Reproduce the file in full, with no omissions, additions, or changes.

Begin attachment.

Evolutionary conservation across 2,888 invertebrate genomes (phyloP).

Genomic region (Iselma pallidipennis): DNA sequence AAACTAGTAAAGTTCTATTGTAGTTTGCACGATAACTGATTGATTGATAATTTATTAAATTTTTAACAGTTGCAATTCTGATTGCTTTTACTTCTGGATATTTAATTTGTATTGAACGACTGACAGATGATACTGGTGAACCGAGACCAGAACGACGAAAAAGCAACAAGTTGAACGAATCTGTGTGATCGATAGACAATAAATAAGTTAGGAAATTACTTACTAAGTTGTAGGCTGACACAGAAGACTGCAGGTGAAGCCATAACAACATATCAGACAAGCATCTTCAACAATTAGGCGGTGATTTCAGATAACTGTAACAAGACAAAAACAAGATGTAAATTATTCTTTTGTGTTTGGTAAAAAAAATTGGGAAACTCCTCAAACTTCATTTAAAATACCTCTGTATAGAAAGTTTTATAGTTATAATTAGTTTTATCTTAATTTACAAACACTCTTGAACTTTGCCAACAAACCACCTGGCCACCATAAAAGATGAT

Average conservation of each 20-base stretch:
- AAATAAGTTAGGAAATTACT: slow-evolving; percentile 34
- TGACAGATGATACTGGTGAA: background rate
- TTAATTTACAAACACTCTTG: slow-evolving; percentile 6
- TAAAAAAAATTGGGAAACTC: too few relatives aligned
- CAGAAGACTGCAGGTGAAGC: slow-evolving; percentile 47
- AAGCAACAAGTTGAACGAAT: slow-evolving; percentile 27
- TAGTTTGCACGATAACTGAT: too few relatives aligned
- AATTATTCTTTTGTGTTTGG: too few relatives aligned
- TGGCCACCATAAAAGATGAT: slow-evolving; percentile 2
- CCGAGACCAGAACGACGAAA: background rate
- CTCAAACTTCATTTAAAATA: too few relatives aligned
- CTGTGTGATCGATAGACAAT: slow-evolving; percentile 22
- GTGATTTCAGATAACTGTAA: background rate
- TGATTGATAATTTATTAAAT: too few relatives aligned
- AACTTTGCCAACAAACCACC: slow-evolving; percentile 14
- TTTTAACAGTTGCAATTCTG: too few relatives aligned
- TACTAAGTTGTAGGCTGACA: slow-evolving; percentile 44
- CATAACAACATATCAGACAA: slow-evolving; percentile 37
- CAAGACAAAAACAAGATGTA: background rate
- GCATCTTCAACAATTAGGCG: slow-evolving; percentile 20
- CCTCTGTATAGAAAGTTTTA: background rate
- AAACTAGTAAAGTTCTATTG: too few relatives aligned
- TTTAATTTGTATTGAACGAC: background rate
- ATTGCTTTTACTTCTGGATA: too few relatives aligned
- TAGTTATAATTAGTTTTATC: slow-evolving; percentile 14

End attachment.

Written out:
Evolutionary conservation across 2,888 invertebrate genomes (phyloP).

Genomic region (Iselma pallidipennis): DNA sequence AAACTAGTAAAGTTCTATTGTAGTTTGCACGATAACTGATTGATTGATAATTTATTAAATTTTTAACAGTTGCAATTCTGATTGCTTTTACTTCTGGATATTTAATTTGTATTGAACGACTGACAGATGATACTGGTGAACCGAGACCAGAACGACGAAAAAGCAACAAGTTGAACGAATCTGTGTGATCGATAGACAATAAATAAGTTAGGAAATTACTTACTAAGTTGTAGGCTGACACAGAAGACTGCAGGTGAAGCCATAACAACATATCAGACAAGCATCTTCAACAATTAGGCGGTGATTTCAGATAACTGTAACAAGACAAAAACAAGATGTAAATTATTCTTTTGTGTTTGGTAAAAAAAATTGGGAAACTCCTCAAACTTCATTTAAAATACCTCTGTATAGAAAGTTTTATAGTTATAATTAGTTTTATCTTAATTTACAAACACTCTTGAACTTTGCCAACAAACCACCTGGCCACCATAAAAGATGAT

Average conservation of each 20-base stretch:
- AAATAAGTTAGGAAATTACT: slow-evolving; percentile 34
- TGACAGATGATACTGGTGAA: background rate
- TTAATTTACAAACACTCTTG: slow-evolving; percentile 6
- TAAAAAAAATTGGGAAACTC: too few relatives aligned
- CAGAAGACTGCAGGTGAAGC: slow-evolving; percentile 47
- AAGCAACAAGTTGAACGAAT: slow-evolving; percentile 27
- TAGTTTGCACGATAACTGAT: too few relatives aligned
- AATTATTCTTTTGTGTTTGG: too few relatives aligned
- TGGCCACCATAAAAGATGAT: slow-evolving; percentile 2
- CCGAGACCAGAACGACGAAA: background rate
- CTCAAACTTCATTTAAAATA: too few relatives aligned
- CTGTGTGATCGATAGACAAT: slow-evolving; percentile 22
- GTGATTTCAGATAACTGTAA: background rate
- TGATTGATAATTTATTAAAT: too few relatives aligned
- AACTTTGCCAACAAACCACC: slow-evolving; percentile 14
- TTTTAACAGTTGCAATTCTG: too few relatives aligned
- TACTAAGTTGTAGGCTGACA: slow-evolving; percentile 44
- CATAACAACATATCAGACAA: slow-evolving; percentile 37
- CAAGACAAAAACAAGATGTA: background rate
- GCATCTTCAACAATTAGGCG: slow-evolving; percentile 20
- CCTCTGTATAGAAAGTTTTA: background rate
- AAACTAGTAAAGTTCTATTG: too few relatives aligned
- TTTAATTTGTATTGAACGAC: background rate
- ATTGCTTTTACTTCTGGATA: too few relatives aligned
- TAGTTATAATTAGTTTTATC: slow-evolving; percentile 14